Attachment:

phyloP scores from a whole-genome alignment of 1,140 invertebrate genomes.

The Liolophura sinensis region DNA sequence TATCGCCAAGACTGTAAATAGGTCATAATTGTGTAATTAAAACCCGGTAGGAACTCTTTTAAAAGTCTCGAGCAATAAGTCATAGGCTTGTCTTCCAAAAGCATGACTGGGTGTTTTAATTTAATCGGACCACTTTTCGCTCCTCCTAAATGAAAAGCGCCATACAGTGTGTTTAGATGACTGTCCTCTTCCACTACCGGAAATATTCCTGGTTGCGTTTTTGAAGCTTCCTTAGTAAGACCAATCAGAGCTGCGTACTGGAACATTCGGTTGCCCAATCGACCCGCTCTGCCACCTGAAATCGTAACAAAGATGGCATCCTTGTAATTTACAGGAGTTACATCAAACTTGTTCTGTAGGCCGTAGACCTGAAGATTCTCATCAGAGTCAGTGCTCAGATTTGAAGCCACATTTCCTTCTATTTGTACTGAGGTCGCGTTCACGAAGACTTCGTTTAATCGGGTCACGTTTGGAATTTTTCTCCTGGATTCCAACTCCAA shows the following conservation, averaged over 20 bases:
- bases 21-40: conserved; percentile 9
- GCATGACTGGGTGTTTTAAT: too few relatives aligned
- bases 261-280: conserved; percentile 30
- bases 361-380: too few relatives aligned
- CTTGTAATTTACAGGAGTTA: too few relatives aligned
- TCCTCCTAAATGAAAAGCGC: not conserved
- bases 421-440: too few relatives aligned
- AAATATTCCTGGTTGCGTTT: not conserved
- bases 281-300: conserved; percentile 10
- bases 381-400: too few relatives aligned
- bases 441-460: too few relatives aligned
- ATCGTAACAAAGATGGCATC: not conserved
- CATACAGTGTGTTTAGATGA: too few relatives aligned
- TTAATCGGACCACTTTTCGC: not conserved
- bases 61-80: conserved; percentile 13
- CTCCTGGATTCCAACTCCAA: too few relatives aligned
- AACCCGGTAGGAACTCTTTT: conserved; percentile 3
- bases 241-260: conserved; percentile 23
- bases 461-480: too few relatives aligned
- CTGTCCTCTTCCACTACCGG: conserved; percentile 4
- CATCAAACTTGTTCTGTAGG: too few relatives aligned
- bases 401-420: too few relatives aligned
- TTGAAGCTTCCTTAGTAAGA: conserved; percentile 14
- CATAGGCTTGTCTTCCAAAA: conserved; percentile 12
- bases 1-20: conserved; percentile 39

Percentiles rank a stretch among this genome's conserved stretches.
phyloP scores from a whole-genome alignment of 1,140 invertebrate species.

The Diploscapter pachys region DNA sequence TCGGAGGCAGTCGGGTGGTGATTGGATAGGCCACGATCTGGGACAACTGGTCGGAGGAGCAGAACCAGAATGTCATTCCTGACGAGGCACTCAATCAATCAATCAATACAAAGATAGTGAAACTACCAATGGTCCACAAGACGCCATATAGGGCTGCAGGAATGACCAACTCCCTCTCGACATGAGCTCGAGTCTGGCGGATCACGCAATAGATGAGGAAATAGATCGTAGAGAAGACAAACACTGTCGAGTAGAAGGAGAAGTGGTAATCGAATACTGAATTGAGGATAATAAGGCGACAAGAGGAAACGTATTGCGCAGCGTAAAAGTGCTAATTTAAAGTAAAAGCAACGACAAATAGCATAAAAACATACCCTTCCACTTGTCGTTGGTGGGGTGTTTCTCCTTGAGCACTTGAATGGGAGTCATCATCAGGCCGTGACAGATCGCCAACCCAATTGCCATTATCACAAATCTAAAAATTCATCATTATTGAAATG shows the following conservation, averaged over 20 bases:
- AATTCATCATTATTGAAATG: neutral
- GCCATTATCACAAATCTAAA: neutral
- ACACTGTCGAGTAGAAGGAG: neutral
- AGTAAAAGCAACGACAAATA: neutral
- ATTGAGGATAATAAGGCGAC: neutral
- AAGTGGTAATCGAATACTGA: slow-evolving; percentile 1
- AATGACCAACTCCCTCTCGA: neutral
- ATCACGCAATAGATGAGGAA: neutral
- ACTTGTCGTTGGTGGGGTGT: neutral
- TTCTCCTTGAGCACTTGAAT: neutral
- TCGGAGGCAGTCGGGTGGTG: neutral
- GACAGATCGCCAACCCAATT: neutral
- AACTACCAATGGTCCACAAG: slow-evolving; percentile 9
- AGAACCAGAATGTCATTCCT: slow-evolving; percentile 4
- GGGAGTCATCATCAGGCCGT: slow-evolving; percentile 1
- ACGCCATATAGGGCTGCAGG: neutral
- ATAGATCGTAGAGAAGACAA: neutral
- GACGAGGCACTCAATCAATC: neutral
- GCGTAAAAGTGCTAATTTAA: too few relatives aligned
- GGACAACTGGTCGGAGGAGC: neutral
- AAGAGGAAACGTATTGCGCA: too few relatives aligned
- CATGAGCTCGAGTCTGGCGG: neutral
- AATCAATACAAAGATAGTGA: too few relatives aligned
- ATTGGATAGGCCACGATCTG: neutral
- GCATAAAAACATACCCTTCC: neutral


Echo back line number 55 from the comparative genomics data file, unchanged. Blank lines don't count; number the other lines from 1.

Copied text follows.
- GCATAAAAACATACCCTTCC: neutral